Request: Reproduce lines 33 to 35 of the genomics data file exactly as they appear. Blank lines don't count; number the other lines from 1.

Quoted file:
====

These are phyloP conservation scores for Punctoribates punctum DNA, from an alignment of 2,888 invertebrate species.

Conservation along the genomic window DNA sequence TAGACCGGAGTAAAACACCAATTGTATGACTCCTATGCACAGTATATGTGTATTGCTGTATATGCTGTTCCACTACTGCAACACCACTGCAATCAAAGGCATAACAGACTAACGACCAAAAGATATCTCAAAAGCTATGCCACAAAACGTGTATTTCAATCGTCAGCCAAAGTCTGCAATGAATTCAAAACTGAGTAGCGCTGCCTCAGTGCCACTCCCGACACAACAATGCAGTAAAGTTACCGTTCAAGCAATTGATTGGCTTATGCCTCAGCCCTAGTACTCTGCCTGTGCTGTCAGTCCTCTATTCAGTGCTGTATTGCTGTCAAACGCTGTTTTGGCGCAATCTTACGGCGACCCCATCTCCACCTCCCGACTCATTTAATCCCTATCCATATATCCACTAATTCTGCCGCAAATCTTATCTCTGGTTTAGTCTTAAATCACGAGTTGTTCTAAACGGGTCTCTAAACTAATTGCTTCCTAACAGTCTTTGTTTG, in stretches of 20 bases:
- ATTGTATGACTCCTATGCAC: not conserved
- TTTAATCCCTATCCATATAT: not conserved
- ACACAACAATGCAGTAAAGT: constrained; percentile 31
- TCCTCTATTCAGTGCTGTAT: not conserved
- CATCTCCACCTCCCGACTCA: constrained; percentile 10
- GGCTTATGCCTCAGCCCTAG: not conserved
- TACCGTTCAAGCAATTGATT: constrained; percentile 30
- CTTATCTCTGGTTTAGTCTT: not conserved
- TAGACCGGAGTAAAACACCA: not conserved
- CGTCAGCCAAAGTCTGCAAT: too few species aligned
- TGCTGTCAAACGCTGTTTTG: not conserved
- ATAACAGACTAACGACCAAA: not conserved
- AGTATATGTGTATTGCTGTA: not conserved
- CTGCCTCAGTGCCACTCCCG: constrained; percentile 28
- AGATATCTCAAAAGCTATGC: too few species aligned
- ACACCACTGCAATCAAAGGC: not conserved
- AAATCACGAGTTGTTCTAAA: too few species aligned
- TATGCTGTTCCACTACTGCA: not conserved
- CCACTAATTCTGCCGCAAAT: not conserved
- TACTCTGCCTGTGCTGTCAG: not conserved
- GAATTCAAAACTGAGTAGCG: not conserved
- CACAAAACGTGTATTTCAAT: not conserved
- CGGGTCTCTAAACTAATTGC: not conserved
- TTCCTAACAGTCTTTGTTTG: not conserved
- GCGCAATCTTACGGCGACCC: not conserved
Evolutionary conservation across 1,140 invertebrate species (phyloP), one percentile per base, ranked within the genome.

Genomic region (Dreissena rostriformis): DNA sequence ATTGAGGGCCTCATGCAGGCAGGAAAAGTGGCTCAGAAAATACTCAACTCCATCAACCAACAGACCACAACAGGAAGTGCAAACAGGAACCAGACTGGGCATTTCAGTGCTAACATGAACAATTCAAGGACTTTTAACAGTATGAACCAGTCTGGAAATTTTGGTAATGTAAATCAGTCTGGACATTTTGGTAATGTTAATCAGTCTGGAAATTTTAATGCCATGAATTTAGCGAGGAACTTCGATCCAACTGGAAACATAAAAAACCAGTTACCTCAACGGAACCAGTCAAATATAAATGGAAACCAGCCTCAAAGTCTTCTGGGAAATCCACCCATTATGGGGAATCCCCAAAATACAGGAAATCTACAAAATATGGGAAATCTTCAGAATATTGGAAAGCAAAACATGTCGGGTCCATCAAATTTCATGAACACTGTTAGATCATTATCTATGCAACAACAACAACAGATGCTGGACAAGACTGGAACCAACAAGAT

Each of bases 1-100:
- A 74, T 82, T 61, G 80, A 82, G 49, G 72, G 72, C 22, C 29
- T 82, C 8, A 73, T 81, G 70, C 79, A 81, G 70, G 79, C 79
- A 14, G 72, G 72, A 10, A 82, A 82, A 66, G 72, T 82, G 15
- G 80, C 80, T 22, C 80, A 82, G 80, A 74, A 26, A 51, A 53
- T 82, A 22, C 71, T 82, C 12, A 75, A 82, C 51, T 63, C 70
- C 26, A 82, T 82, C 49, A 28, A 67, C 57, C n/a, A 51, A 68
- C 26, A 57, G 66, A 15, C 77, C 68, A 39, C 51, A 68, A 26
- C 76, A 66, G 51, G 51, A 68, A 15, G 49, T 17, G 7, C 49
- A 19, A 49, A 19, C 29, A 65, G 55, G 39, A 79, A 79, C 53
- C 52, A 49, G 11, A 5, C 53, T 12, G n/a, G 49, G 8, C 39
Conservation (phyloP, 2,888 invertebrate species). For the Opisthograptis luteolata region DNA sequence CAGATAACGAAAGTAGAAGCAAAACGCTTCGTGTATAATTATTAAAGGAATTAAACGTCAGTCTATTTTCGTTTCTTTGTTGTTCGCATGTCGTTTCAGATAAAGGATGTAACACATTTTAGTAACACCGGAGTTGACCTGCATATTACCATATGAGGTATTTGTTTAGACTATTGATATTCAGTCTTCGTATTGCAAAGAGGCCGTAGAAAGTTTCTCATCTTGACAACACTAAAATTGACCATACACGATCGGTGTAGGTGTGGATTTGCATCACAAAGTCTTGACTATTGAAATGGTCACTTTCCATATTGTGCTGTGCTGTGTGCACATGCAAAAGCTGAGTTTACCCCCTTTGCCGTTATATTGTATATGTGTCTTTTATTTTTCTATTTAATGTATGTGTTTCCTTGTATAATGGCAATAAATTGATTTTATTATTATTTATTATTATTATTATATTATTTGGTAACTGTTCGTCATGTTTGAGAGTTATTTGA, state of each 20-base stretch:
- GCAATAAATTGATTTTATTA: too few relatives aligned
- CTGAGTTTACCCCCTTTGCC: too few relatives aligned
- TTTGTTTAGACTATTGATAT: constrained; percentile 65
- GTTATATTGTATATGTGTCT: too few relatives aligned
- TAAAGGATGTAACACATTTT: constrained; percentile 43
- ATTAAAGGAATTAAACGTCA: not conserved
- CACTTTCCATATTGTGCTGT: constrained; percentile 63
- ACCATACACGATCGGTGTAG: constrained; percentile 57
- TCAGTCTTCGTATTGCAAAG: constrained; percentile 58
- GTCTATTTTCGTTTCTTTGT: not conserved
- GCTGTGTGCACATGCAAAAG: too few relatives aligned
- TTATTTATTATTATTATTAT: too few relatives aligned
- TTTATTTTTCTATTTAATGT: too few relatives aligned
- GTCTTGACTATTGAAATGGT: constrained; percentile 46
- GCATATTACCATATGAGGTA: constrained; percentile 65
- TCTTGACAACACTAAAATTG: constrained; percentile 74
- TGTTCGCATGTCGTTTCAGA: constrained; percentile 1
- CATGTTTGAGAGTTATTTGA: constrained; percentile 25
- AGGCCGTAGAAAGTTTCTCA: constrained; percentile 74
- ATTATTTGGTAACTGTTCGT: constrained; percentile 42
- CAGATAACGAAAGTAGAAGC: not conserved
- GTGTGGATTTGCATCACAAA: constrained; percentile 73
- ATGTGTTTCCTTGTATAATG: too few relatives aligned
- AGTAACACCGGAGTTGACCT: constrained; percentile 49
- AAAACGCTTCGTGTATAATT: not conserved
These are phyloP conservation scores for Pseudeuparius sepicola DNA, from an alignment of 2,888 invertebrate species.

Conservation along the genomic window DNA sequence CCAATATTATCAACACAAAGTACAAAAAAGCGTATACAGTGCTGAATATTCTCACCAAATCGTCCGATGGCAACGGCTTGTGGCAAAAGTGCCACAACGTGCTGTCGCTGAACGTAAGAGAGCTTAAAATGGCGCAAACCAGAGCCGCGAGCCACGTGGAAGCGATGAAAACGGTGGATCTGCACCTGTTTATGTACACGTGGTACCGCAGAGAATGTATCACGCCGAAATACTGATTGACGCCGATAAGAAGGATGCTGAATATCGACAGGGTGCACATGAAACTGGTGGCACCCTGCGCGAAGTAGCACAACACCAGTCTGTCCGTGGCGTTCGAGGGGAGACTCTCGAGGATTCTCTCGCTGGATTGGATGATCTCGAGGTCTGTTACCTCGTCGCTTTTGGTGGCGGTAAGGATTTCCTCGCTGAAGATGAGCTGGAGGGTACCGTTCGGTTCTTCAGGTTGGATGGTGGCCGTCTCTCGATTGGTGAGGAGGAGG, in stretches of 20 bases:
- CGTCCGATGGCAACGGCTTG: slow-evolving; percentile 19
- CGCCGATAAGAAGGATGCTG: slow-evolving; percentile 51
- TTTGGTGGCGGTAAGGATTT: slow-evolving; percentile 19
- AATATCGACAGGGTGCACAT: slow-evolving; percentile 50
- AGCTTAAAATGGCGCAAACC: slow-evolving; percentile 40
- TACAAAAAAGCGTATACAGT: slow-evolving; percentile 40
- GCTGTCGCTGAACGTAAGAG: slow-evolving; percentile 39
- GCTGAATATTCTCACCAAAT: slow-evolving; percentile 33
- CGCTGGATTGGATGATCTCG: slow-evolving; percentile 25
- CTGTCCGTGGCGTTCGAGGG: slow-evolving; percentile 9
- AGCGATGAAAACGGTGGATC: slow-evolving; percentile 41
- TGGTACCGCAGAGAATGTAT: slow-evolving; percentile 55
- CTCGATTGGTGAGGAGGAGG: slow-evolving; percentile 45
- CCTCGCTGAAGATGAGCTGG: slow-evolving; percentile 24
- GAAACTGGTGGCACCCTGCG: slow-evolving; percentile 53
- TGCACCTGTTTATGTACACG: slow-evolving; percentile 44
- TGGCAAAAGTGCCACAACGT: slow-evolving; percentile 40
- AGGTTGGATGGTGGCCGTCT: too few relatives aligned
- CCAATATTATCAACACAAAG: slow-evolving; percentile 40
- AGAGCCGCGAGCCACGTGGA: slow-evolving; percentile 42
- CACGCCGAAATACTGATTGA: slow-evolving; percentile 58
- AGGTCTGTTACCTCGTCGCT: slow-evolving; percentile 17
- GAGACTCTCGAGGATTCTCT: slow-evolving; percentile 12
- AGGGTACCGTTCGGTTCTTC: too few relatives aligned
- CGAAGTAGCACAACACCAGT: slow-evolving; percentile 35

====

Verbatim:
- A 14, G 72, G 72, A 10, A 82, A 82, A 66, G 72, T 82, G 15
- G 80, C 80, T 22, C 80, A 82, G 80, A 74, A 26, A 51, A 53
- T 82, A 22, C 71, T 82, C 12, A 75, A 82, C 51, T 63, C 70